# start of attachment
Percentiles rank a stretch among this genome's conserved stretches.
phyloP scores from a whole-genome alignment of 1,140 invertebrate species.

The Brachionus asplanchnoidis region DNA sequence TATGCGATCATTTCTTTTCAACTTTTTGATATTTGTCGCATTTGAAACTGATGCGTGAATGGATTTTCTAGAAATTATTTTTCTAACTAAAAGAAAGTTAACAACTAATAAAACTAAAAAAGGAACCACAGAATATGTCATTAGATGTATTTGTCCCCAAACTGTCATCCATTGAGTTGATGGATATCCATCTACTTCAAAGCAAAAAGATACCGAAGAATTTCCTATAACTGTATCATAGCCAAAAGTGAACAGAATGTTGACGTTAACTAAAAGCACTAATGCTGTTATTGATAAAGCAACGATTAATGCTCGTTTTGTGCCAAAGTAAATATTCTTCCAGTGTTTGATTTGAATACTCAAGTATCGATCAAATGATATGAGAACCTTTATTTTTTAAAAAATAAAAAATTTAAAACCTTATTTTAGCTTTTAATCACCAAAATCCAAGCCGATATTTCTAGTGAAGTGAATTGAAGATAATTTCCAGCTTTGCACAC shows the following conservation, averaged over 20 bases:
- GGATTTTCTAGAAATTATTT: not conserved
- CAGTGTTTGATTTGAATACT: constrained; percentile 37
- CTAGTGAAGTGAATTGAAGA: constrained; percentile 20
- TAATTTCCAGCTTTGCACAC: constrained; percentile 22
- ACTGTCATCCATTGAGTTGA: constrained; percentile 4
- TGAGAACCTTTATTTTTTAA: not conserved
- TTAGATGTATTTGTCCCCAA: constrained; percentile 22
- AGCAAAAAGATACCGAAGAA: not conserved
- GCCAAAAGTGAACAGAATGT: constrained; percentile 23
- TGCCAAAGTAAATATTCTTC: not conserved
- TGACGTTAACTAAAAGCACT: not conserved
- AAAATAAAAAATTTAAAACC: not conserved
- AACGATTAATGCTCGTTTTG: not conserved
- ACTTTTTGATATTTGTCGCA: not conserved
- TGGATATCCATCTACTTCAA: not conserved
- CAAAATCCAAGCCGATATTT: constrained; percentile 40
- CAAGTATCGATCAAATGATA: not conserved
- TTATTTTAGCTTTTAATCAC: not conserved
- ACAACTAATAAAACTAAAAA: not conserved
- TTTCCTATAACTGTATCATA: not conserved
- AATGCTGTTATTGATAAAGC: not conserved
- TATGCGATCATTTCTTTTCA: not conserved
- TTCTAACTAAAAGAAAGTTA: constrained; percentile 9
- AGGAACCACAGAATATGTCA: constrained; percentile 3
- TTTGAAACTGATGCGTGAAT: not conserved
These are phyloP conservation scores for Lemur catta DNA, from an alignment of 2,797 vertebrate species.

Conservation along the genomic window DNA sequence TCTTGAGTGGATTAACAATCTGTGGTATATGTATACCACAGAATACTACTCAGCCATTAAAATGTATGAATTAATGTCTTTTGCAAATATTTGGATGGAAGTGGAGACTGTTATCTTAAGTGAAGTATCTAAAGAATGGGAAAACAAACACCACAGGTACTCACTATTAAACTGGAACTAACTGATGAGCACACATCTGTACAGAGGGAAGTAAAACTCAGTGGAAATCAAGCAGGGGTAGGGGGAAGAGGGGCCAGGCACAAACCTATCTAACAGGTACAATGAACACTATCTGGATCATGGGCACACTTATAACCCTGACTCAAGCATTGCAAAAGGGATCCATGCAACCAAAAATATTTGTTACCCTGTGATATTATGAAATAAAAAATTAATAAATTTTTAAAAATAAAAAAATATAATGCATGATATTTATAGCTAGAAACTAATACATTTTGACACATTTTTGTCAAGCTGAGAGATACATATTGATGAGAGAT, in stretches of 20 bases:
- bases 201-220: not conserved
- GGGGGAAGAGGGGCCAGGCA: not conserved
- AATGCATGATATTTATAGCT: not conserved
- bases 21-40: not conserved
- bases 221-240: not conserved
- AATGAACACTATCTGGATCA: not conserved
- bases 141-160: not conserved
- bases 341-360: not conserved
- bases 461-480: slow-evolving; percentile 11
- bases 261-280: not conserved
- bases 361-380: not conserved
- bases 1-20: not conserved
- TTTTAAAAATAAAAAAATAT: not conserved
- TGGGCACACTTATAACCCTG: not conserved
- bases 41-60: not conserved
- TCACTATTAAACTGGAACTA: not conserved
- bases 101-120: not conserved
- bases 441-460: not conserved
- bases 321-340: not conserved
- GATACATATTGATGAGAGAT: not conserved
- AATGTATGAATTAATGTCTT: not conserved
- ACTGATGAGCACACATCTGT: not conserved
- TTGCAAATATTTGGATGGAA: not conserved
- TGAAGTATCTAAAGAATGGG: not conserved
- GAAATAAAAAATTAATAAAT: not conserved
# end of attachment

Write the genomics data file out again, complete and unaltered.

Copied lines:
Percentiles rank a stretch among this genome's conserved stretches.
phyloP scores from a whole-genome alignment of 1,140 invertebrate species.

The Brachionus asplanchnoidis region DNA sequence TATGCGATCATTTCTTTTCAACTTTTTGATATTTGTCGCATTTGAAACTGATGCGTGAATGGATTTTCTAGAAATTATTTTTCTAACTAAAAGAAAGTTAACAACTAATAAAACTAAAAAAGGAACCACAGAATATGTCATTAGATGTATTTGTCCCCAAACTGTCATCCATTGAGTTGATGGATATCCATCTACTTCAAAGCAAAAAGATACCGAAGAATTTCCTATAACTGTATCATAGCCAAAAGTGAACAGAATGTTGACGTTAACTAAAAGCACTAATGCTGTTATTGATAAAGCAACGATTAATGCTCGTTTTGTGCCAAAGTAAATATTCTTCCAGTGTTTGATTTGAATACTCAAGTATCGATCAAATGATATGAGAACCTTTATTTTTTAAAAAATAAAAAATTTAAAACCTTATTTTAGCTTTTAATCACCAAAATCCAAGCCGATATTTCTAGTGAAGTGAATTGAAGATAATTTCCAGCTTTGCACAC shows the following conservation, averaged over 20 bases:
- GGATTTTCTAGAAATTATTT: not conserved
- CAGTGTTTGATTTGAATACT: constrained; percentile 37
- CTAGTGAAGTGAATTGAAGA: constrained; percentile 20
- TAATTTCCAGCTTTGCACAC: constrained; percentile 22
- ACTGTCATCCATTGAGTTGA: constrained; percentile 4
- TGAGAACCTTTATTTTTTAA: not conserved
- TTAGATGTATTTGTCCCCAA: constrained; percentile 22
- AGCAAAAAGATACCGAAGAA: not conserved
- GCCAAAAGTGAACAGAATGT: constrained; percentile 23
- TGCCAAAGTAAATATTCTTC: not conserved
- TGACGTTAACTAAAAGCACT: not conserved
- AAAATAAAAAATTTAAAACC: not conserved
- AACGATTAATGCTCGTTTTG: not conserved
- ACTTTTTGATATTTGTCGCA: not conserved
- TGGATATCCATCTACTTCAA: not conserved
- CAAAATCCAAGCCGATATTT: constrained; percentile 40
- CAAGTATCGATCAAATGATA: not conserved
- TTATTTTAGCTTTTAATCAC: not conserved
- ACAACTAATAAAACTAAAAA: not conserved
- TTTCCTATAACTGTATCATA: not conserved
- AATGCTGTTATTGATAAAGC: not conserved
- TATGCGATCATTTCTTTTCA: not conserved
- TTCTAACTAAAAGAAAGTTA: constrained; percentile 9
- AGGAACCACAGAATATGTCA: constrained; percentile 3
- TTTGAAACTGATGCGTGAAT: not conserved
These are phyloP conservation scores for Lemur catta DNA, from an alignment of 2,797 vertebrate species.

Conservation along the genomic window DNA sequence TCTTGAGTGGATTAACAATCTGTGGTATATGTATACCACAGAATACTACTCAGCCATTAAAATGTATGAATTAATGTCTTTTGCAAATATTTGGATGGAAGTGGAGACTGTTATCTTAAGTGAAGTATCTAAAGAATGGGAAAACAAACACCACAGGTACTCACTATTAAACTGGAACTAACTGATGAGCACACATCTGTACAGAGGGAAGTAAAACTCAGTGGAAATCAAGCAGGGGTAGGGGGAAGAGGGGCCAGGCACAAACCTATCTAACAGGTACAATGAACACTATCTGGATCATGGGCACACTTATAACCCTGACTCAAGCATTGCAAAAGGGATCCATGCAACCAAAAATATTTGTTACCCTGTGATATTATGAAATAAAAAATTAATAAATTTTTAAAAATAAAAAAATATAATGCATGATATTTATAGCTAGAAACTAATACATTTTGACACATTTTTGTCAAGCTGAGAGATACATATTGATGAGAGAT, in stretches of 20 bases:
- bases 201-220: not conserved
- GGGGGAAGAGGGGCCAGGCA: not conserved
- AATGCATGATATTTATAGCT: not conserved
- bases 21-40: not conserved
- bases 221-240: not conserved
- AATGAACACTATCTGGATCA: not conserved
- bases 141-160: not conserved
- bases 341-360: not conserved
- bases 461-480: slow-evolving; percentile 11
- bases 261-280: not conserved
- bases 361-380: not conserved
- bases 1-20: not conserved
- TTTTAAAAATAAAAAAATAT: not conserved
- TGGGCACACTTATAACCCTG: not conserved
- bases 41-60: not conserved
- TCACTATTAAACTGGAACTA: not conserved
- bases 101-120: not conserved
- bases 441-460: not conserved
- bases 321-340: not conserved
- GATACATATTGATGAGAGAT: not conserved
- AATGTATGAATTAATGTCTT: not conserved
- ACTGATGAGCACACATCTGT: not conserved
- TTGCAAATATTTGGATGGAA: not conserved
- TGAAGTATCTAAAGAATGGG: not conserved
- GAAATAAAAAATTAATAAAT: not conserved